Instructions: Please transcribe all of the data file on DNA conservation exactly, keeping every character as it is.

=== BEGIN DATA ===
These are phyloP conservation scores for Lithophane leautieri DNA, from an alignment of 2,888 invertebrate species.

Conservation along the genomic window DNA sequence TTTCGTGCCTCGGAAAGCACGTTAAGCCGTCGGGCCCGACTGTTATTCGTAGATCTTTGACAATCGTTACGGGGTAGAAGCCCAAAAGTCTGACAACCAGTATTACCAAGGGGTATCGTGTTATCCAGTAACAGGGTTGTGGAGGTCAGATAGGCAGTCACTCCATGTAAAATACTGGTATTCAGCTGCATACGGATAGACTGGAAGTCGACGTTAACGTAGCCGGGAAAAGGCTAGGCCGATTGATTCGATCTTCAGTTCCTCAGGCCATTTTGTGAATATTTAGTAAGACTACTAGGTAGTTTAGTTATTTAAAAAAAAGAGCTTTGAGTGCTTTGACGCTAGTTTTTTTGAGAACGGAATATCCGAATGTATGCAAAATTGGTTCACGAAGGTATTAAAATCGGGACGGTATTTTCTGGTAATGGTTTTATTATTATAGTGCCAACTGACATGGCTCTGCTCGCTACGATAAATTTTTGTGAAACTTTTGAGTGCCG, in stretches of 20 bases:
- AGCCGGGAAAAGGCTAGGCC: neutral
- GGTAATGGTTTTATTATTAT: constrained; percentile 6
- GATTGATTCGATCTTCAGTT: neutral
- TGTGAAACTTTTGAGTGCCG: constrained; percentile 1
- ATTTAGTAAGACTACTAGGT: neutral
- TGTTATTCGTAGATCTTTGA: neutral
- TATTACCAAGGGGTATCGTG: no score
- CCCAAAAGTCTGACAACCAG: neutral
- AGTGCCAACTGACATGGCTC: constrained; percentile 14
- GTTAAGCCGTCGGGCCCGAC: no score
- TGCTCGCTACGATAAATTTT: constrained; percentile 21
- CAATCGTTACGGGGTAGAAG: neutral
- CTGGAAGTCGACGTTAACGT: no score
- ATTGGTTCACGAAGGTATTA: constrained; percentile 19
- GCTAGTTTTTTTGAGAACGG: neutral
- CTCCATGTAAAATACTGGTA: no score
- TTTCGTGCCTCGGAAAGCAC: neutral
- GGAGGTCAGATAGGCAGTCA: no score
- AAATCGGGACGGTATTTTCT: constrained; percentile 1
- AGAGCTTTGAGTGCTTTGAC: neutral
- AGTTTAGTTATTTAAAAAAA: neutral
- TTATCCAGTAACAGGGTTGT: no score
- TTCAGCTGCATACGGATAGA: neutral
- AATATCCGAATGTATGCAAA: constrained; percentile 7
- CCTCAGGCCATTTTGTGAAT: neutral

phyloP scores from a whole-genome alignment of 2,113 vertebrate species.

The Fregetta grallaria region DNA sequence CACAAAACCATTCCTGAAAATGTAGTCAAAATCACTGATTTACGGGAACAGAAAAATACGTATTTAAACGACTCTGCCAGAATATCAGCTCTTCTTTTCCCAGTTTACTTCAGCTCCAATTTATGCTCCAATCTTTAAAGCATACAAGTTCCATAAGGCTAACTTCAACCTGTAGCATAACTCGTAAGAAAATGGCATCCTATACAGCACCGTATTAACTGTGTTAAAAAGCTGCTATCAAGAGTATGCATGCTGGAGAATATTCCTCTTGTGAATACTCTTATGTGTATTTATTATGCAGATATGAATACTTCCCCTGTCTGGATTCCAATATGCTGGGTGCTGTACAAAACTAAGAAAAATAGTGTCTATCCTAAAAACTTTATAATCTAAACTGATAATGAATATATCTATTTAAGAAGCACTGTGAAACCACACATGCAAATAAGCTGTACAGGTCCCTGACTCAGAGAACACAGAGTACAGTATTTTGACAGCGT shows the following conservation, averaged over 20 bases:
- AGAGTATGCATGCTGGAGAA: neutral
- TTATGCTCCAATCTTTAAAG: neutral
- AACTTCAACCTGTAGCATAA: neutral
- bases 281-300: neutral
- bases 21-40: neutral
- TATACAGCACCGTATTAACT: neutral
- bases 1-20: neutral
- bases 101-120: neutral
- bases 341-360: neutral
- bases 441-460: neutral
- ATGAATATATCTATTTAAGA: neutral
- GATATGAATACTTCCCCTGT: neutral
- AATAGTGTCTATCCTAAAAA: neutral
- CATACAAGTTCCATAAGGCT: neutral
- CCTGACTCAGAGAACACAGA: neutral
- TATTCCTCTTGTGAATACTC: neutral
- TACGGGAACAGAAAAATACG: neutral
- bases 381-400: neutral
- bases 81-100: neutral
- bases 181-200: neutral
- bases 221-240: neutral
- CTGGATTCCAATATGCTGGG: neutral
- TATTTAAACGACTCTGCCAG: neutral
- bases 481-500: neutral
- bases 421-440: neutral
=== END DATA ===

These are phyloP conservation scores for Lithophane leautieri DNA, from an alignment of 2,888 invertebrate species.

Conservation along the genomic window DNA sequence TTTCGTGCCTCGGAAAGCACGTTAAGCCGTCGGGCCCGACTGTTATTCGTAGATCTTTGACAATCGTTACGGGGTAGAAGCCCAAAAGTCTGACAACCAGTATTACCAAGGGGTATCGTGTTATCCAGTAACAGGGTTGTGGAGGTCAGATAGGCAGTCACTCCATGTAAAATACTGGTATTCAGCTGCATACGGATAGACTGGAAGTCGACGTTAACGTAGCCGGGAAAAGGCTAGGCCGATTGATTCGATCTTCAGTTCCTCAGGCCATTTTGTGAATATTTAGTAAGACTACTAGGTAGTTTAGTTATTTAAAAAAAAGAGCTTTGAGTGCTTTGACGCTAGTTTTTTTGAGAACGGAATATCCGAATGTATGCAAAATTGGTTCACGAAGGTATTAAAATCGGGACGGTATTTTCTGGTAATGGTTTTATTATTATAGTGCCAACTGACATGGCTCTGCTCGCTACGATAAATTTTTGTGAAACTTTTGAGTGCCG, in stretches of 20 bases:
- AGCCGGGAAAAGGCTAGGCC: neutral
- GGTAATGGTTTTATTATTAT: constrained; percentile 6
- GATTGATTCGATCTTCAGTT: neutral
- TGTGAAACTTTTGAGTGCCG: constrained; percentile 1
- ATTTAGTAAGACTACTAGGT: neutral
- TGTTATTCGTAGATCTTTGA: neutral
- TATTACCAAGGGGTATCGTG: no score
- CCCAAAAGTCTGACAACCAG: neutral
- AGTGCCAACTGACATGGCTC: constrained; percentile 14
- GTTAAGCCGTCGGGCCCGAC: no score
- TGCTCGCTACGATAAATTTT: constrained; percentile 21
- CAATCGTTACGGGGTAGAAG: neutral
- CTGGAAGTCGACGTTAACGT: no score
- ATTGGTTCACGAAGGTATTA: constrained; percentile 19
- GCTAGTTTTTTTGAGAACGG: neutral
- CTCCATGTAAAATACTGGTA: no score
- TTTCGTGCCTCGGAAAGCAC: neutral
- GGAGGTCAGATAGGCAGTCA: no score
- AAATCGGGACGGTATTTTCT: constrained; percentile 1
- AGAGCTTTGAGTGCTTTGAC: neutral
- AGTTTAGTTATTTAAAAAAA: neutral
- TTATCCAGTAACAGGGTTGT: no score
- TTCAGCTGCATACGGATAGA: neutral
- AATATCCGAATGTATGCAAA: constrained; percentile 7
- CCTCAGGCCATTTTGTGAAT: neutral

phyloP scores from a whole-genome alignment of 2,113 vertebrate species.

The Fregetta grallaria region DNA sequence CACAAAACCATTCCTGAAAATGTAGTCAAAATCACTGATTTACGGGAACAGAAAAATACGTATTTAAACGACTCTGCCAGAATATCAGCTCTTCTTTTCCCAGTTTACTTCAGCTCCAATTTATGCTCCAATCTTTAAAGCATACAAGTTCCATAAGGCTAACTTCAACCTGTAGCATAACTCGTAAGAAAATGGCATCCTATACAGCACCGTATTAACTGTGTTAAAAAGCTGCTATCAAGAGTATGCATGCTGGAGAATATTCCTCTTGTGAATACTCTTATGTGTATTTATTATGCAGATATGAATACTTCCCCTGTCTGGATTCCAATATGCTGGGTGCTGTACAAAACTAAGAAAAATAGTGTCTATCCTAAAAACTTTATAATCTAAACTGATAATGAATATATCTATTTAAGAAGCACTGTGAAACCACACATGCAAATAAGCTGTACAGGTCCCTGACTCAGAGAACACAGAGTACAGTATTTTGACAGCGT shows the following conservation, averaged over 20 bases:
- AGAGTATGCATGCTGGAGAA: neutral
- TTATGCTCCAATCTTTAAAG: neutral
- AACTTCAACCTGTAGCATAA: neutral
- bases 281-300: neutral
- bases 21-40: neutral
- TATACAGCACCGTATTAACT: neutral
- bases 1-20: neutral
- bases 101-120: neutral
- bases 341-360: neutral
- bases 441-460: neutral
- ATGAATATATCTATTTAAGA: neutral
- GATATGAATACTTCCCCTGT: neutral
- AATAGTGTCTATCCTAAAAA: neutral
- CATACAAGTTCCATAAGGCT: neutral
- CCTGACTCAGAGAACACAGA: neutral
- TATTCCTCTTGTGAATACTC: neutral
- TACGGGAACAGAAAAATACG: neutral
- bases 381-400: neutral
- bases 81-100: neutral
- bases 181-200: neutral
- bases 221-240: neutral
- CTGGATTCCAATATGCTGGG: neutral
- TATTTAAACGACTCTGCCAG: neutral
- bases 481-500: neutral
- bases 421-440: neutral